Fulfilling basic needs reduces recidivism, saves taxpayer money, and keeps communities together.

Genuine safety invests in the dignity and potential of justice-involved individuals. As they succeed, so do we all.

Reflecting on the six-plus months it took my son to receive a government ID post-release, it is clear that the incarceration system is like a trap — once you’re in, it is incredibly difficult to get out even after being released.

In fact, because the state of Hawaii was taking so long with identification appointments, my son took a different route and expedited a passport renewal.

The cost was about $230 versus $5 for a state identification card.  The time was six weeks versus six months.

Luckily, my son has a caring ohana to support him on his reentry journey. However, not everyone returning from incarceration to their families has the resources or support systems necessary to succeed.

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About the Author

Jamee Mahealani Miller

Jamee Mahealani Miller is the co-founder and President of Ekolu Mea Nui, a nonprofit organization working to transform Hawaii’s criminal legal system. Ekolu Mea Nui envisions a pono justice system in Hawaii that heals and empowers individuals, ohana, and communities.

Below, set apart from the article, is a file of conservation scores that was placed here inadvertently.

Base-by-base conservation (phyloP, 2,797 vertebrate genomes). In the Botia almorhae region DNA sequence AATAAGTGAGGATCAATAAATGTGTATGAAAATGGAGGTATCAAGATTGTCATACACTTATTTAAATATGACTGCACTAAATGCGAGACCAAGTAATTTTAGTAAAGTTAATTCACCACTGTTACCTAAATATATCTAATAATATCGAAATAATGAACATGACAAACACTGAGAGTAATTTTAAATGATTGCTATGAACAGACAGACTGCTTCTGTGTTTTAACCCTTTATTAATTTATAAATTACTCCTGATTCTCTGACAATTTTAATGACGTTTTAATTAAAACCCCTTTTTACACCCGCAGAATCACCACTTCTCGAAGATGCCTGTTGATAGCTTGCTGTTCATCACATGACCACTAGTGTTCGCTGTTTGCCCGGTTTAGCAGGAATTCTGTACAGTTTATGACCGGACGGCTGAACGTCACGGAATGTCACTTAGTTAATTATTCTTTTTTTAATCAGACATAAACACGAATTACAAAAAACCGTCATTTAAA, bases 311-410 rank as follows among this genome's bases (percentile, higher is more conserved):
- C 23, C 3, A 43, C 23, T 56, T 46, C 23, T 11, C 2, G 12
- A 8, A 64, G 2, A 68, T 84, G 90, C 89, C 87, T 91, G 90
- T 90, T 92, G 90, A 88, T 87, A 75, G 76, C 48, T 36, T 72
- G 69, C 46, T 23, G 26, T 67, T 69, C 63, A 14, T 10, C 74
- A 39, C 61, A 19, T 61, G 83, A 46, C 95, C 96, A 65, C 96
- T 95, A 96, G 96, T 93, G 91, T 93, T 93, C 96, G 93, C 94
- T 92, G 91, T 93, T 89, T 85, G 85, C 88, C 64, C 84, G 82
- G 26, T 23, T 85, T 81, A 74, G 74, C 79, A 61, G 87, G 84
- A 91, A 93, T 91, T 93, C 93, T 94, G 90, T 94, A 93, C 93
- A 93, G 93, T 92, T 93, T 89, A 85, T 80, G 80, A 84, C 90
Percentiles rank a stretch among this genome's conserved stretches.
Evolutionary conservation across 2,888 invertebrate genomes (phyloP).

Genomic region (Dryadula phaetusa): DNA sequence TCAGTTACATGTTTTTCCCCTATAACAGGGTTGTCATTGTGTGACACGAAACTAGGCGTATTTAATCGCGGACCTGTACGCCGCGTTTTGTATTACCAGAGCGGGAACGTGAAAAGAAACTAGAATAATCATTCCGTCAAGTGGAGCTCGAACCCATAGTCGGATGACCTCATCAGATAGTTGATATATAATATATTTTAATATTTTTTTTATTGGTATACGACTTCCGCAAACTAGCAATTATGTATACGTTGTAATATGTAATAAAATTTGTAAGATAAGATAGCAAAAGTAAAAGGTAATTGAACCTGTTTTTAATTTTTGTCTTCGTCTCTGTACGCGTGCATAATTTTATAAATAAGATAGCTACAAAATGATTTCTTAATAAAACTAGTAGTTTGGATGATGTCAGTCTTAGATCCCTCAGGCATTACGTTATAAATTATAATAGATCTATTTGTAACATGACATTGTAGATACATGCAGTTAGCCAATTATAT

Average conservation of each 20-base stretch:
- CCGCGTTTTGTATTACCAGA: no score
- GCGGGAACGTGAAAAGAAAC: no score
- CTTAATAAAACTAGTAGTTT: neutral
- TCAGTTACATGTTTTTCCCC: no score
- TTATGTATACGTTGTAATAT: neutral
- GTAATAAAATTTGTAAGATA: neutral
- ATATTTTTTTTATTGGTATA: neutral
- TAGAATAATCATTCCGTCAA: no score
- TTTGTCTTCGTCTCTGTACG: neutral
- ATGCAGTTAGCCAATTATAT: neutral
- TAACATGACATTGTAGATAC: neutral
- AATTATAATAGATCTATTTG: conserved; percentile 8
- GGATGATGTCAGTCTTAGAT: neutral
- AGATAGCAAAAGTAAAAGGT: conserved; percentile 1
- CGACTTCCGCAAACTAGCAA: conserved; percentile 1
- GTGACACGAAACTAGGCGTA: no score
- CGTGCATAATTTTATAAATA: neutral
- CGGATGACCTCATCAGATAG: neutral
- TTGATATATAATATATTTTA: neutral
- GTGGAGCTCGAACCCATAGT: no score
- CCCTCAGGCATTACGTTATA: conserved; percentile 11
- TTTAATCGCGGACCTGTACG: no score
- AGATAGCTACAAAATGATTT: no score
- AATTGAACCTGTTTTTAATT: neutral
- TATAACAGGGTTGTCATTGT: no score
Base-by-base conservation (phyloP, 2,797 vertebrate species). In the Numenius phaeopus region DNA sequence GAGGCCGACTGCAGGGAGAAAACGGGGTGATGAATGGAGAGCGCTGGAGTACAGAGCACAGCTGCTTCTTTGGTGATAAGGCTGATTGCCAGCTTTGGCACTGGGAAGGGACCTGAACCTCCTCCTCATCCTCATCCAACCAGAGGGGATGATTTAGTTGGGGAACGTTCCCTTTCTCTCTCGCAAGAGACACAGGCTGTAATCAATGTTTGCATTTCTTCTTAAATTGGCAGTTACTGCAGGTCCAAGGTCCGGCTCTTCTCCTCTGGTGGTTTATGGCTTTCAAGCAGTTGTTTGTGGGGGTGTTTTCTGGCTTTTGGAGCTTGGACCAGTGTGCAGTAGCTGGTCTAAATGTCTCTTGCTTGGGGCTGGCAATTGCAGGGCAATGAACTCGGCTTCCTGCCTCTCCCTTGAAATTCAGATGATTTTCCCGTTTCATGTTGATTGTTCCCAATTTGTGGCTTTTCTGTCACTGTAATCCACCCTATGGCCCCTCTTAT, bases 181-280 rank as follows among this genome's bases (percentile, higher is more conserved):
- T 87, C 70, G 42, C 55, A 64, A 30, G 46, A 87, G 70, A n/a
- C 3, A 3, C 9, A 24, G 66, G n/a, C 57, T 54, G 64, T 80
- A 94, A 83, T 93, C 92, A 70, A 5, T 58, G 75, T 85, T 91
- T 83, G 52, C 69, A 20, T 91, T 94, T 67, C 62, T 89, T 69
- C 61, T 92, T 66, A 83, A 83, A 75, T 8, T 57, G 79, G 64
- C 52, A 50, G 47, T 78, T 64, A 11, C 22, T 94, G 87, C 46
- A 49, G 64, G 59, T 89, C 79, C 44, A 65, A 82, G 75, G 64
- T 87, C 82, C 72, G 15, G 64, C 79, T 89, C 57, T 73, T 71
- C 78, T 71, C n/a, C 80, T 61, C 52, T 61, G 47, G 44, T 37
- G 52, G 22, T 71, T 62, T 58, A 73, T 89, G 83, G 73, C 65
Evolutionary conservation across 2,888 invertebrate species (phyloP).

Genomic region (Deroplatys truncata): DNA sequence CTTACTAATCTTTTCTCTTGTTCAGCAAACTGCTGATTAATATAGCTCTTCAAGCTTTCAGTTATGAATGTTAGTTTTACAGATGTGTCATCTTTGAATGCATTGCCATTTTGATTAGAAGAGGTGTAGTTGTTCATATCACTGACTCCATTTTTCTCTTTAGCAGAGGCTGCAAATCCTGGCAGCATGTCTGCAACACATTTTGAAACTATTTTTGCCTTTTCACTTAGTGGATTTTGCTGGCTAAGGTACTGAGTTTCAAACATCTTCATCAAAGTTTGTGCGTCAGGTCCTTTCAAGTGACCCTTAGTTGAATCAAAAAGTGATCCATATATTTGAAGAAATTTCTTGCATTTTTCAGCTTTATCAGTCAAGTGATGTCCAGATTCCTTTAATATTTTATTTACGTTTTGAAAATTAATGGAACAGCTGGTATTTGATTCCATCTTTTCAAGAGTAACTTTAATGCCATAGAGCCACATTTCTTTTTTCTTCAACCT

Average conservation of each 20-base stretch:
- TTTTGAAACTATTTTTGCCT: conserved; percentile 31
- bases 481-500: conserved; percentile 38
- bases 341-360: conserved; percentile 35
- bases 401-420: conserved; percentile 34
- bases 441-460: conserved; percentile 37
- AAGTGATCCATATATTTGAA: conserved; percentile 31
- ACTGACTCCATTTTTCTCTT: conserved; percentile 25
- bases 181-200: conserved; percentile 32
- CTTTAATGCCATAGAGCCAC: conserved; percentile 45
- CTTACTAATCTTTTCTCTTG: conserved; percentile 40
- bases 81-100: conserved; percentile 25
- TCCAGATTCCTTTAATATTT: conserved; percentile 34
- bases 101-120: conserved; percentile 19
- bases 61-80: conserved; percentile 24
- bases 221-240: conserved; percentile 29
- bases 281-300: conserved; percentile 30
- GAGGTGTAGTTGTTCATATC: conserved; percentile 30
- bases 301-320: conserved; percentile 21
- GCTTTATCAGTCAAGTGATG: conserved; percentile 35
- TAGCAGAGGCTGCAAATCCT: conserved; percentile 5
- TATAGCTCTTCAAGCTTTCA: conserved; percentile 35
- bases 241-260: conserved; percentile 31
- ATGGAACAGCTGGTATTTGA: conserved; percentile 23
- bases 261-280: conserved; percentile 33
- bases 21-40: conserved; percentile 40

Latest Comments (0)

I had a friend who just got out of prison here and the conditions he described sound more like a lockup that belongs in an impoverished country rather than an institution who gets paid $500 per day for each inmate. They say inmates here would rather go to Arizona even if it means being away from their families because the conditions here are so bad. If we lock people up like animals and don't give them a decent chance to get back into society then all we are doing is creating increasingly desperate and more violent criminals.

Intelligentsia · 1 year ago

What? Still another example of our government employees not enforcing laws and regulations! Is "good enough for government work" their mantra?... or the too-frequent "it's too hard" their excuse? What are we paying these people for? And that includes the legislators. Instead of insisting that this law be carried out, why is it watering it down? Check to see how your legislator voted. And remember.

Taueva · 1 year ago

Mahalo nui to Jamee for highlighting the challenges that individuals face post-incarceration. When society places one hurdle after another in front of their ability to be reintegrated and reclaim their lives, we do damage to our community fabric. The Peterborough Social Impact Bond in the UK proved that access to services during and post-incarceration can significantly reduce recidivism, heal families and help the previously incarcerated once again become productive members of society. It is win-win-win. Why would the State of Hawaiʻi be opposed to something that is proven and humane?

LisaK · 1 year ago